What are Rosary Mysteries?
The word “mystery” means, in Greek, a secret thing, something that keeps a secret, and is related to the action of being in silence. Rosary mysteries are called such because they refer to the mysteries in the lives of Jesus and Mary. Here the word mystery denotes a sacred event that is difficult to understand using logic. All the works of Jesus are mysteries because He is God.
As they are recounted in the Sacred Scriptures, the Lord reveals to us many things: what we are to do, what we are to say to Him in worship, what He has done for us, and, above all, Who He is. He has spoken to us most clearly and completely by sending his Son, Jesus Christ. “In times past, God spoke in partial and various ways to our ancestors through the prophets; in these last days, He spoke to us through a Son, whom he made heir of all things and through whom he created the universe.” (Hebrews 1:1-2). (Fr. Bryan Kromholtz, O.P.)
The life of Jesus and Mary are divided into mysteries presenting their virtues and their most important acts as in a picture whose line and color should be a model and rule for us in our own lives. The mysteries of the rosary are like torchlights guiding our steps here below as we walk the way of Christ’s holiness. They are like the shinning mirrors in which we learn to see and know Jesus and Mary and ourselves, and by which the fire of their love is enkindled in our hearts. They are like ardent furnaces consuming us in their heavenly fire. (“Franz Michel William p.117)
The mysteries of the Rosary are the sublime and exalted means by which the Holy Spirit instructs the humble and simple souls on how to attain the science of the saints. The science of the saints consists of knowing Jesus as truth, and conforming ourselves to His life. As scripture reminds us, “this is eternal life, that they should know you, the only true God, and the one whom you sent, Jesus Christ” (John 17. 3). And we cannot doubt that the knowledge of which our Lord speaks is not merely a knowledge of or about God, but such a knowledge as will produce a right attitude toward God - that is, a knowledge of God and Divine things which will awaken, develop and perfect a life of love for God. (Rev. Bede Frost, p. 29)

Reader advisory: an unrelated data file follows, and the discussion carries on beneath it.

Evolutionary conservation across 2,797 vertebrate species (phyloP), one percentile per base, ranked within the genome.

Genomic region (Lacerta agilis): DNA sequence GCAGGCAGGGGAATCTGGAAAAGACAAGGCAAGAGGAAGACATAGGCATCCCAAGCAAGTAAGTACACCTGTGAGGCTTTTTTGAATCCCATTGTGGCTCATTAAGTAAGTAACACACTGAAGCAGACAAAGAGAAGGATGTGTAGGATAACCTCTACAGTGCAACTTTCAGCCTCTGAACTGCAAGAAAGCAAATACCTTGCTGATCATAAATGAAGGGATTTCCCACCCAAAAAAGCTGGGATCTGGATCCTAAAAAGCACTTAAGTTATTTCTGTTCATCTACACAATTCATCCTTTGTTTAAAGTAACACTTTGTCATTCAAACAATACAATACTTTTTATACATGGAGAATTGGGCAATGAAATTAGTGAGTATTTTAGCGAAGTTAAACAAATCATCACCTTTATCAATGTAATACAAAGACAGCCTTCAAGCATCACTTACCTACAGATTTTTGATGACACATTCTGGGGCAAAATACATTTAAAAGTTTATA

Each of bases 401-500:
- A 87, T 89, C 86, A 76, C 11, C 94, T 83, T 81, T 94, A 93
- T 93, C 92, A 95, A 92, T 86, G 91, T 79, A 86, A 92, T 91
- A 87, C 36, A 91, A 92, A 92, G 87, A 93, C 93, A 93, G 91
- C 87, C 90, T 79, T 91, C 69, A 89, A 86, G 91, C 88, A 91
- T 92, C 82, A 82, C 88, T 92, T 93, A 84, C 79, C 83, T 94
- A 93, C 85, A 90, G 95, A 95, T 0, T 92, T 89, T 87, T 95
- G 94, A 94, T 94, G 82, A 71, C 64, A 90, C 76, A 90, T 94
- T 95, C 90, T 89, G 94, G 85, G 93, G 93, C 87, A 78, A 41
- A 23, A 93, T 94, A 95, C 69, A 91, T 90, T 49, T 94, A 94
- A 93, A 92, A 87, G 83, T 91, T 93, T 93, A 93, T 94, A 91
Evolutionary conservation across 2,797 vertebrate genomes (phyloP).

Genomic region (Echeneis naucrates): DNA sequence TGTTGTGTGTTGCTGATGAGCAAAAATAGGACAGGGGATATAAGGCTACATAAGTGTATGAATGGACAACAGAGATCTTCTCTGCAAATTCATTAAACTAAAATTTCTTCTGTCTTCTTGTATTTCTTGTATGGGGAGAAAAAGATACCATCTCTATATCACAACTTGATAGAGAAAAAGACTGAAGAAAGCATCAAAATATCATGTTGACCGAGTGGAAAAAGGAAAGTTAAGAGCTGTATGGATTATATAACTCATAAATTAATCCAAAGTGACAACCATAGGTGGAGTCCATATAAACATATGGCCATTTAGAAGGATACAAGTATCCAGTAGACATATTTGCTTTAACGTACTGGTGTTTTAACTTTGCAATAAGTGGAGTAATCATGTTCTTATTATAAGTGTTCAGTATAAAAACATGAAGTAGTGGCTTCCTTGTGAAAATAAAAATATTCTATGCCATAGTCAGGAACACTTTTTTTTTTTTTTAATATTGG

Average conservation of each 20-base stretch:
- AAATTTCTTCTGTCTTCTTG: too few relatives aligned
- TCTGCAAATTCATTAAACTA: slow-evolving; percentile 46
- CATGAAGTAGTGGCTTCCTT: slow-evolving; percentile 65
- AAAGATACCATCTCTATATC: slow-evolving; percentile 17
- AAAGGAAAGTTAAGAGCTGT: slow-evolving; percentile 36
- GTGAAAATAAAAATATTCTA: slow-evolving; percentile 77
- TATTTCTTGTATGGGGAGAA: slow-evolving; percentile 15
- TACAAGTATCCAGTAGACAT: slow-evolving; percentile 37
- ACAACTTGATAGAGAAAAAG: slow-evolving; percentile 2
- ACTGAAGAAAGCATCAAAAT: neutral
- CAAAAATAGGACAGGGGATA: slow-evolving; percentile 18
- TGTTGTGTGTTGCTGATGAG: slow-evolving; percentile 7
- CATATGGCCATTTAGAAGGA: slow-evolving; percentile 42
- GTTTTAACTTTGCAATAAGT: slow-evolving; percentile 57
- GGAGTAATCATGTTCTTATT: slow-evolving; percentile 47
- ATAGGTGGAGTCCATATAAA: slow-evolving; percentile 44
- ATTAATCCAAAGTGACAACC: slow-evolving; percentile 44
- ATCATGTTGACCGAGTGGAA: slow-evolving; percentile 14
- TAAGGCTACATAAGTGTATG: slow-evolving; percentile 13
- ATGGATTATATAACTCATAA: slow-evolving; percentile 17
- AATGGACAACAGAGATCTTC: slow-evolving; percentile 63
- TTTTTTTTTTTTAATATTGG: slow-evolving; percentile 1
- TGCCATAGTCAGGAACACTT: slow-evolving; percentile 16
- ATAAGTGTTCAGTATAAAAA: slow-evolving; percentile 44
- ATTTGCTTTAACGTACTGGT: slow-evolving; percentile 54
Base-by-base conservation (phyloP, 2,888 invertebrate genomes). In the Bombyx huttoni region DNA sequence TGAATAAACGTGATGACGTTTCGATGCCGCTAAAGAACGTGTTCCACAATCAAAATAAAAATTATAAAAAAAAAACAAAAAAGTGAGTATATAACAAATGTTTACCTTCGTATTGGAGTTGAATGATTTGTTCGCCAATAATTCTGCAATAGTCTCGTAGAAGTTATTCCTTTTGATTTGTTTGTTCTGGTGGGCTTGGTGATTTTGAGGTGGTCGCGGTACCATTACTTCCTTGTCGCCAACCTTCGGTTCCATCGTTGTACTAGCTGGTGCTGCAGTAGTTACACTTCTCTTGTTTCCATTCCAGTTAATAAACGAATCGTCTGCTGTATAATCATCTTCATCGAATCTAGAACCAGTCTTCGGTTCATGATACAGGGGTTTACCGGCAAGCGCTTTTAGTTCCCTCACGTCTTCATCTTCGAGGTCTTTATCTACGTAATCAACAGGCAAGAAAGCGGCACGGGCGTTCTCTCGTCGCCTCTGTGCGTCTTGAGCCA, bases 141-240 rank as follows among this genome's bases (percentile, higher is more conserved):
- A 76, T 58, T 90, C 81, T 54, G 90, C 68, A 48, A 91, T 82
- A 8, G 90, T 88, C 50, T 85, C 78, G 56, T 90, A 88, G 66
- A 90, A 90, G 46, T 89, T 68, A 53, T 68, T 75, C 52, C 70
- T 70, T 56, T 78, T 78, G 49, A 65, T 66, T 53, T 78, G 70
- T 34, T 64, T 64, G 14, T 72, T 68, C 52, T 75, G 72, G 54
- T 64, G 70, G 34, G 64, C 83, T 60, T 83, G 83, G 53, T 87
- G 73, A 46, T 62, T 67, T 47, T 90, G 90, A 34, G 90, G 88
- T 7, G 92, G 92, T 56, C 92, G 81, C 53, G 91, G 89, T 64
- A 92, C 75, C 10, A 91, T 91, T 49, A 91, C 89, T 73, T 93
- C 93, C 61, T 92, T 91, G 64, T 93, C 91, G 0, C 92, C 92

This is what makes the Rosary the favorite prayer of Our Blessed Mother. It was the way she prayed while here on earth. “Mary’s prayer life was nourished by the mysteries of her Son’s life. Her way of prayer was going over the mysteries in her memory and searching them in her mind. Again, the New Testament writers assure us of this twice, saying “But Mary kept all these words, pondering them in her heart,” and elsewhere—“His Mother kept all these words in her heart.” In Hebrew “word” means “event” or “happening” usually of a striking or mysterious nature. She often pondered, adored in silence, and guarded mysteries that were greater than her and all of us. In that early Church community Mary carried out the role of being the guardian of the memories of the Son. As long as she was there, no one could say that Christ was an imaginative divine character of only apparently human.”
For she did not “think it up’ or “dream it”; she touched Him, cared for Him, nurtured Him, observed His growth and His becoming man. She remembers what happened from the beginning and she knows, better than the apostles, that the true Life was made visible, that He moved in her womb. Finally at the cross she saw His agony and death—for his people. In the community of Jerusalem, Mary was witness to the flesh of Christ, to the experiential reality that, with its power, heals and restores all it encounters (Lk 6:19). …(Giuseppe Forlai, p. 53)
Fr. Giuseppe in his book “How to Live Marian Devotion to Proclaim Christ”, mentions “while in the community of Jerusalem the Mother of the Lord didn’t perform any “ecclesiastical” function, her assigned task was even greater. She was the minister of the memory of the incarnation and passion of her Son, of that blessed flesh that grew and suffered under her eyes. Perhaps the beloved disciple’s gesture in taking Mary into his own house symbolizes the need for the baptized to take courage of that same memory of the flesh. That memory makes Christianity not a philosophy but a way of life. It involves the exciting yet challenging reality of following Jesus. In the end Mary tells us just this: one loves the Lord in the whole reality of his body or one does not love him at all! …(Giuseppe Forlai, p. 53)
Is this not the purpose of the Rosary? It is the key to unlock the memory of Mother Mary, to ponder, internalize, and contemplate Truth, who is Jesus Himself. This is why the Holy Rosary is very powerful and has been encouraged by the popes, saints, and theologians to make use of it to follow and imitate the ways of Christ and His Mother Mary.